Speaker Series WN2021
Feb. 11th, PROF. Hui deng
Experimental Condensed Matter Physics
Title: Controlling Light-Matter Couplings for New Science & Technology
Abstract: Control and understanding of light and matter coupling are ubiquitous and of fundamental importance in modern science and technology. Recently developments in materials, photonics and condensed matter physics have opened doors to exciting new opportunities to create light-matter coupled systems unavailable before, which on one hand may provide an experimental testground of novel nonlinear, many-body and/or quantum phenomena, and on the other hand may serve as a bridge between such phenomena and better technology for the future. I will discuss a few recent and future topics under this theme, using unconventional exciton-polariton systems and two-dimensional materials.
Feb. 25th, Prof. Keith Riles
Experimental Cosmology and Astrophysics
Title: Gravitational Wave Astronomy -- Listening to the Universe
Abstract: Gravitational waves are minute disturbances of space itself, which can arise from distant and massive but compact bodies, such as black holes and neutron stars. Using them, scientists are probing some of the most exotic phenomena in the Universe. Insights from discoveries made so far, including some surprising new objects, will be presented, along with the potential for new discoveries that will make gravitational waves essential to the next century of astronomy and cosmology.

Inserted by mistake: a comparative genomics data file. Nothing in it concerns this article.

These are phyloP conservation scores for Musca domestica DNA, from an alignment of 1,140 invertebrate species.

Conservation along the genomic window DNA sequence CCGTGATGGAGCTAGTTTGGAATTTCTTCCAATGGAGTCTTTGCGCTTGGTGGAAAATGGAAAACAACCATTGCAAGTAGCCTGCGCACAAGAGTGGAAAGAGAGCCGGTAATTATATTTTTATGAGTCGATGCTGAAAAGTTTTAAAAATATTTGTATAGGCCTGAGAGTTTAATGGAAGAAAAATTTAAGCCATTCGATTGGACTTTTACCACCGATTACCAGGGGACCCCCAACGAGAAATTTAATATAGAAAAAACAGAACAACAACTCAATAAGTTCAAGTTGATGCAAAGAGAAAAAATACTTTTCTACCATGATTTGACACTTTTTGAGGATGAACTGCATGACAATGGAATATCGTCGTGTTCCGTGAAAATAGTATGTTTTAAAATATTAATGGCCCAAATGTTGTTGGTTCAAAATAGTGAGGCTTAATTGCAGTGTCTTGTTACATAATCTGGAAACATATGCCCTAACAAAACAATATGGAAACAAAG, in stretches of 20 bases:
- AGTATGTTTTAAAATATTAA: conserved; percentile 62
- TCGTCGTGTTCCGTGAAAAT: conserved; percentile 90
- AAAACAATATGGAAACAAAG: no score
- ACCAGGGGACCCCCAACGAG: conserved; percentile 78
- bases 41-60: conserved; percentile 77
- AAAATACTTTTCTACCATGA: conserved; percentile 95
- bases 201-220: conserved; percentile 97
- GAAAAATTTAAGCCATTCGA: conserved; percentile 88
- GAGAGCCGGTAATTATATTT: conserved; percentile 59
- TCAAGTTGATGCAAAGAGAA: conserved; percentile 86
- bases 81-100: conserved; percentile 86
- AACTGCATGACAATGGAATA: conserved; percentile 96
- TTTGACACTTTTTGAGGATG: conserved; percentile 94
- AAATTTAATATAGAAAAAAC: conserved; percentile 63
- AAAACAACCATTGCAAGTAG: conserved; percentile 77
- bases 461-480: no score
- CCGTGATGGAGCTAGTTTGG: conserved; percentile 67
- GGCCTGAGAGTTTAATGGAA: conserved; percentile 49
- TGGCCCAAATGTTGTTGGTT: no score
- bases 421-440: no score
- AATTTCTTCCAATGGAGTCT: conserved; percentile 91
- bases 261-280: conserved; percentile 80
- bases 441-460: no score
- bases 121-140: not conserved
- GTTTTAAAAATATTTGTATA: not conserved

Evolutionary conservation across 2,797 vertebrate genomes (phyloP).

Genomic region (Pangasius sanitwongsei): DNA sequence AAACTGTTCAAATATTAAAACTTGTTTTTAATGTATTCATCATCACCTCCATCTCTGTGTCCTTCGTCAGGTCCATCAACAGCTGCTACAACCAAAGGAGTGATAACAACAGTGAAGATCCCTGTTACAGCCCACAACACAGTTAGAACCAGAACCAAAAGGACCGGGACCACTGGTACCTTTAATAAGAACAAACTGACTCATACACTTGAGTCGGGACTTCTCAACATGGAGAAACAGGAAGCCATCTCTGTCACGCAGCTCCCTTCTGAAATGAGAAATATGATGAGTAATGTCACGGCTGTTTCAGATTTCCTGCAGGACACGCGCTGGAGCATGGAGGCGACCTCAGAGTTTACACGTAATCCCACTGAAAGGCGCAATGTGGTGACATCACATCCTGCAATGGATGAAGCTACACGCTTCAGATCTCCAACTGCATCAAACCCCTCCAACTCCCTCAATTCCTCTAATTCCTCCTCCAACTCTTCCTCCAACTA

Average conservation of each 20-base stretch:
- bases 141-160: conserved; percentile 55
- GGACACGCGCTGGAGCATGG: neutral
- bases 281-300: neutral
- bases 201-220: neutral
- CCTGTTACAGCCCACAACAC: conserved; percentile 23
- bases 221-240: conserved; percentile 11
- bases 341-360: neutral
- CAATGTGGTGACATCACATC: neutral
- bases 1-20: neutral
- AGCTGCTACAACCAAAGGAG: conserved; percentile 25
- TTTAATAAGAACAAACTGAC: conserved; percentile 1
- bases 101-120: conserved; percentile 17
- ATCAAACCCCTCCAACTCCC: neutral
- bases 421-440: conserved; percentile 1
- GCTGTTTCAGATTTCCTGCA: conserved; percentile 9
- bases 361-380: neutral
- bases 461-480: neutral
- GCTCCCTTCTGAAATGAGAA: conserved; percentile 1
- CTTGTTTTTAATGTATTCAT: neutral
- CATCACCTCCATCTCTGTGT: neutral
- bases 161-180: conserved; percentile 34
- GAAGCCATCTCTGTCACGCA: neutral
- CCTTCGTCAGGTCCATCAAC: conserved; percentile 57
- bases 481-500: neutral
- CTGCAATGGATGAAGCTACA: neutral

mar. 25th, Student talks
Title: A Relaxation Treatment for Cluster Samples
apr. 8th, ProF. Liliana borcea
Title: On the continuum limit of inverse spectral problems
Abstract: I will discuss a classic inverse spectral problem for a Sturm Liouville differential operator in a bounded interval, which models an oscillating string. The inverse problem is to determine the composition of the string from measurements of the displacement at one end. I will explain how one can use tools from numerical linear algebra and reduced order modeling to solve this problem. I will also comment on how the simple ideas in this talk can be used for solving more challenging inverse problems.
Apr. 22Nd, Prof. Rachel Goldman
Condensed Matter Physics and Engineering
Title: Surface Dimer Engineering of Highly Mismatched Alloys
Abstract: Highly mismatched "designer" alloys are materials that contain chemical elements with very different atomic sizes and abilities to attract nearby electrons. When a few atoms with larger or smaller atomic sizes are added to a host material, its electrical and optical properties often change dramatically. For example, the incorporation of dilute fractions of nitrogen and bismuth solute atoms into III-V semiconductors induces significant energy bandgap narrowing; thus, emerging dilute-nitride-bismuthide alloys are of significant interest for long-wavelength applications ranging from temperature-insensitive laser diodes to ultra-high efficiency multijunction photovoltaic cells. While the properties of emerging dilute-nitride-bismuthide alloys are highly sensitive to local atomic environments, the solute incorporation mechanisms are not well understood. In this talk, we present combined computational-experimental studies which enabled our pioneering epitaxy and band structure engineering of GaAs(N):Bi alloys. In addition to describing recent advances in surface reconstruction-driven control of solute incorporation[i],[ii] and atomic-ordering,[iii] we present a new “magic ratio” for lattice matching of GaAsNBi with GaAs substrates.[iv] We also present a strategy for the synthesis and tailored electronic structure of III-V bismuthides for integration with III-V based electronics.